Nav: Home

Staphyloccus ribosome structure researched by KFU Structural Biology Lab

June 05, 2017

The results were published in Nucleic Acids Research. This paper was announced as the best of May 2017 by FSBMB.

Bacterial ribosome is a macromolecular complex containing 3 RNA molecules and about 50 individual proteins. Before this KFU research the structure of gram-negative bacteria's ribosomes had been researched in atomic definition only through X-ray crystallography, and cryo-electron microscopy had given medium definition results.

Marat Yusupov, Head of the Structural Biology Lab and Head of the Ribosome Structure Lab at IGBMC, commented in 2016, "In our work we used modern biophysical and biochemical methods; the Lab staff is inter-Institute. It includes biologists and physicists, and chemists are expected to join as well. Currently our work is mostly conducted together with the Biochemistry Lab; NMR is used. The main constraint of this project now is that KFU doesn't have cryo-electron microscopy which would allow researching frozen specimens and discover the structure of macromolecular complexes with very high precision, basically on the molecular level. X-ray crystallography allows studying protein structure on its chemical atomic level, when each atom can be positioned in 3D which gives the opportunity to predict which inhibitors and small molecules can deactivate the protein. There are not many research centers which possess all the three technologies, as well as not many of those who study ribosome structures. The problem is both in the object and in the research methods".

By presenting the Staphylococcus ribosome structure in HD cryo-electron microscopy the researchers have significantly advanced in their work - the one which is of great significance for medicine, starting from mild skin diseases and ending with lethal infections like pneumonia, meningitis, osteomyelitis, endocarditis, toxic shock, and septicemia.

The scientists try to find a way to «disable» protein synthesis in Staphylococcus cells and thus a way to kill it.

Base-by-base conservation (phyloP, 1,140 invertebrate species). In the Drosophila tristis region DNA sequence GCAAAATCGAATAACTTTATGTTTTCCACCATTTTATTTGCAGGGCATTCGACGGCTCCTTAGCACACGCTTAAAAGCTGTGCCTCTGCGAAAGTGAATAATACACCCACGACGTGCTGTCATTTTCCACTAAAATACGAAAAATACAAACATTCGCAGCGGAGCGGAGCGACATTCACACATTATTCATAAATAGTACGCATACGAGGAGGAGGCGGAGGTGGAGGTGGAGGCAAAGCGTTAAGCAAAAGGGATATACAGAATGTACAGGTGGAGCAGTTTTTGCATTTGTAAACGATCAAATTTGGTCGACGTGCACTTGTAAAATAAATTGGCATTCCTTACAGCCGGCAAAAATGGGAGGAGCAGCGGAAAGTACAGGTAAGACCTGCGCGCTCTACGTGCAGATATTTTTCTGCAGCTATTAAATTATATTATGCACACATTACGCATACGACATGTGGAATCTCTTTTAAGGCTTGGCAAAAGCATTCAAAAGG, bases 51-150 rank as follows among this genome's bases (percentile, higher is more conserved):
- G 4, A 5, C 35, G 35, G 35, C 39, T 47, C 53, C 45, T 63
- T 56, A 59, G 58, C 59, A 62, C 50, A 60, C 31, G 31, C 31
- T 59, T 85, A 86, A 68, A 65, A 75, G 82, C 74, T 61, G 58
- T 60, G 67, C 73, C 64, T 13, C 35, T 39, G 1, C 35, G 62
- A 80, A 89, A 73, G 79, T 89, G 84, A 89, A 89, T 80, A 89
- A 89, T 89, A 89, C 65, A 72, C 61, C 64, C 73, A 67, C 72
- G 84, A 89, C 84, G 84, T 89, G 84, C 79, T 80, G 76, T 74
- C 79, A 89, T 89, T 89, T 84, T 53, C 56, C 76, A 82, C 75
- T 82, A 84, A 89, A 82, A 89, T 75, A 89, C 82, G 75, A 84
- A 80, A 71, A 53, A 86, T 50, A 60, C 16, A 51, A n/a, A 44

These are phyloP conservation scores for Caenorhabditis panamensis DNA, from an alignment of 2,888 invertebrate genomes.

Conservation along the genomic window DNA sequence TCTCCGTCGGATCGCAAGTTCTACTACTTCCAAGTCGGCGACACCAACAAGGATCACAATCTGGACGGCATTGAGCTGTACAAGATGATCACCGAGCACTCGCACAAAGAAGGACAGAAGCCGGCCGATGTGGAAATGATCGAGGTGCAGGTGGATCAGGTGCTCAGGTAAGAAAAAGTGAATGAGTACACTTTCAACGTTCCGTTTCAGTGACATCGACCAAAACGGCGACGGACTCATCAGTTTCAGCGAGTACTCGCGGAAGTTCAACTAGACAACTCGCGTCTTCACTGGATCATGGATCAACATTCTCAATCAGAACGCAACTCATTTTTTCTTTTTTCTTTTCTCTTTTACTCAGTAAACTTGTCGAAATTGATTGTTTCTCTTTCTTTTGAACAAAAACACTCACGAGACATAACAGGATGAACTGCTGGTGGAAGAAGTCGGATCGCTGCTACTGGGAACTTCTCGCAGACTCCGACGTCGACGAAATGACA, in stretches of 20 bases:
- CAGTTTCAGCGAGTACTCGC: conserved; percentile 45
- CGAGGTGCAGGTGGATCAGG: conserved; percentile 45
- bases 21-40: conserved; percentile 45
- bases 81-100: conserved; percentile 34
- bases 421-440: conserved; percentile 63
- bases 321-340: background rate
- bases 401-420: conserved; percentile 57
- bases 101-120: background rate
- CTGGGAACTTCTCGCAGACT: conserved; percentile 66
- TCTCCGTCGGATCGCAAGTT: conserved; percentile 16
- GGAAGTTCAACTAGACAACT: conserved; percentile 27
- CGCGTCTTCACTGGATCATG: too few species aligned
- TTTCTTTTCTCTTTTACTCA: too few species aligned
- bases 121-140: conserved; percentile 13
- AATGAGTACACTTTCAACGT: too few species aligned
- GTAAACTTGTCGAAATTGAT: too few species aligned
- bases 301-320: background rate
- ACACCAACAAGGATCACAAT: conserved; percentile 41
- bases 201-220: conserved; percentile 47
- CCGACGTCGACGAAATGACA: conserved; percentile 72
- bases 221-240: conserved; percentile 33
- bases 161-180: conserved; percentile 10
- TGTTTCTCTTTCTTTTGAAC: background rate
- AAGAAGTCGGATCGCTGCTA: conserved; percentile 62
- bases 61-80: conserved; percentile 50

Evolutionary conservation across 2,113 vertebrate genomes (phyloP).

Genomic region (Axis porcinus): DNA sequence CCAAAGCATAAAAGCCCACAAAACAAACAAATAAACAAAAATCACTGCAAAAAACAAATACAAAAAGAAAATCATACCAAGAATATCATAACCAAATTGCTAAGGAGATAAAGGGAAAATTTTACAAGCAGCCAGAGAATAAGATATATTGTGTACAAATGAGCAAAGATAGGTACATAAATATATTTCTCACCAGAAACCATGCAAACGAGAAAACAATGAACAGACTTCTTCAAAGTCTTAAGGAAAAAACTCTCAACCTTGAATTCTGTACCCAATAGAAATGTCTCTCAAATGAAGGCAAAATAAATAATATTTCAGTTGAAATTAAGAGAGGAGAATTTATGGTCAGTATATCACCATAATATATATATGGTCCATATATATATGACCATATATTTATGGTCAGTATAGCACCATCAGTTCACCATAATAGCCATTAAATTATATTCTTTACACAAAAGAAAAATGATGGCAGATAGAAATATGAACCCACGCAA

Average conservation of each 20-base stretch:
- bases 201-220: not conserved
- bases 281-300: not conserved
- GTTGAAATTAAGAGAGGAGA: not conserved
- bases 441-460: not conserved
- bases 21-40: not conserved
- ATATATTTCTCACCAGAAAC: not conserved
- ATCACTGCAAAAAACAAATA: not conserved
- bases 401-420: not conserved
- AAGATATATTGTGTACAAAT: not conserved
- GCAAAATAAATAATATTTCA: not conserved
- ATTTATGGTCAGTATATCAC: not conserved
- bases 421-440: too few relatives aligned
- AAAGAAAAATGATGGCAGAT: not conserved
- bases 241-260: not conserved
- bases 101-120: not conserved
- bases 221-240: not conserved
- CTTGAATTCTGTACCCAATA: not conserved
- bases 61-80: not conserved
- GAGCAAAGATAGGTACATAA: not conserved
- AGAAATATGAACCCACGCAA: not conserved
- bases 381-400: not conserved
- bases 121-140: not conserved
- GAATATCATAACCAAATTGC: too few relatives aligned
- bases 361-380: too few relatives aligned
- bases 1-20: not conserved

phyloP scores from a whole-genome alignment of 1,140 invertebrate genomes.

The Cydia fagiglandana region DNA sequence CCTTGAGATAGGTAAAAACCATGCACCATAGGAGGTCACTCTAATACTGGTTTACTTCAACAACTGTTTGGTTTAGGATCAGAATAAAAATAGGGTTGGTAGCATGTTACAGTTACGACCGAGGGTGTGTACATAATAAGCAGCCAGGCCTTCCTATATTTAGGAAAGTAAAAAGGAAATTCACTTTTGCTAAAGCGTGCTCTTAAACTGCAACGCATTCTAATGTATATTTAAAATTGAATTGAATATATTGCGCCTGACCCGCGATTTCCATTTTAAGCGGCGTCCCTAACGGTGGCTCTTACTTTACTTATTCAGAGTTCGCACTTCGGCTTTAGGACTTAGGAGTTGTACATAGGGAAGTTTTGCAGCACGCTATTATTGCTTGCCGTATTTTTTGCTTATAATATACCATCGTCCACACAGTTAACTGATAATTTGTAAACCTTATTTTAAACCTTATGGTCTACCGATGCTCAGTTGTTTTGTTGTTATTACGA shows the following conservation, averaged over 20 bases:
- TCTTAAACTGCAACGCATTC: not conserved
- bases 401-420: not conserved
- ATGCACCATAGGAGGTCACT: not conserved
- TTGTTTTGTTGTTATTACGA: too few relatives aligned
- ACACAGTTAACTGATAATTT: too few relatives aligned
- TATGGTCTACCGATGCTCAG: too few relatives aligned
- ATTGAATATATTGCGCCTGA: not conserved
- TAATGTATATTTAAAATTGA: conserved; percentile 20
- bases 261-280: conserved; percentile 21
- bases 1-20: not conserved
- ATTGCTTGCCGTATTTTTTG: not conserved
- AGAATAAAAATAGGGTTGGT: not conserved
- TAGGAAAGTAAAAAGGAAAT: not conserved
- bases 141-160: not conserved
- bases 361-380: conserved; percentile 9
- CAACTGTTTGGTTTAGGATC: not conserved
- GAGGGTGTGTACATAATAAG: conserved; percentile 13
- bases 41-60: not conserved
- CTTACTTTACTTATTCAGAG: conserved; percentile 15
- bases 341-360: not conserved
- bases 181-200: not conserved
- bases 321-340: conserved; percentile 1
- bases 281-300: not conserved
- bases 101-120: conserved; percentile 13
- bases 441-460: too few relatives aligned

There are many drug-resistant strains of Staphylococcus circulating in the population, so this research can lead to saving millions of lives in the long run.

Kazan Federal University

Related Protein Articles:

Protein aggregation: Protein assemblies relevant not only for neurodegenerative disease
Amyloid fibrils play a crucial role in neurodegenerative illnesses. Scientists from Heinrich Heine University Düsseldorf (HHU) and Forschungszentrum Jülich have now been able to use cryo-electron microscopy (cryo-EM) to decode the spatial structure of the fibrils that are formed from PI3K SH3 domains - an important model system for research.
Old protein, new tricks: UMD connects a protein to antibody immunity for the first time
How can a protein be a major contributor in the development of birth defects, and also hold the potential to provide symptom relief from autoimmune diseases like lupus?
Infection-fighting protein also senses protein misfolding in non-infected cells
Researchers at the University of Toronto have uncovered an immune mechanism by which host cells combat bacterial infection, and at the same time found that a protein crucial to that process can sense and respond to misfolded proteins in all mammalian cells.
Quorn protein builds muscle better than milk protein
A study from the University of Exeter has found that mycoprotein, the protein-rich food source that is unique to Quorn products, stimulates post-exercise muscle building to a greater extent than milk protein.
More than a protein factory
Researchers from the Stowers Institute for Medical Research have discovered a new function of ribosomes in human cells that may show the protein-making particle's role in destroying healthy mRNAs, the messages that decode DNA into protein.
More Protein News and Protein Current Events

Best Science Podcasts 2019

We have hand picked the best science podcasts for 2019. Sit back and enjoy new science podcasts updated daily from your favorite science news services and scientists.
Now Playing: TED Radio Hour

Rethinking Anger
Anger is universal and complex: it can be quiet, festering, justified, vengeful, and destructive. This hour, TED speakers explore the many sides of anger, why we need it, and who's allowed to feel it. Guests include psychologists Ryan Martin and Russell Kolts, writer Soraya Chemaly, former talk radio host Lisa Fritsch, and business professor Dan Moshavi.
Now Playing: Science for the People

#537 Science Journalism, Hold the Hype
Everyone's seen a piece of science getting over-exaggerated in the media. Most people would be quick to blame journalists and big media for getting in wrong. In many cases, you'd be right. But there's other sources of hype in science journalism. and one of them can be found in the humble, and little-known press release. We're talking with Chris Chambers about doing science about science journalism, and where the hype creeps in. Related links: The association between exaggeration in health related science news and academic press releases: retrospective observational study Claims of causality in health news: a randomised trial This...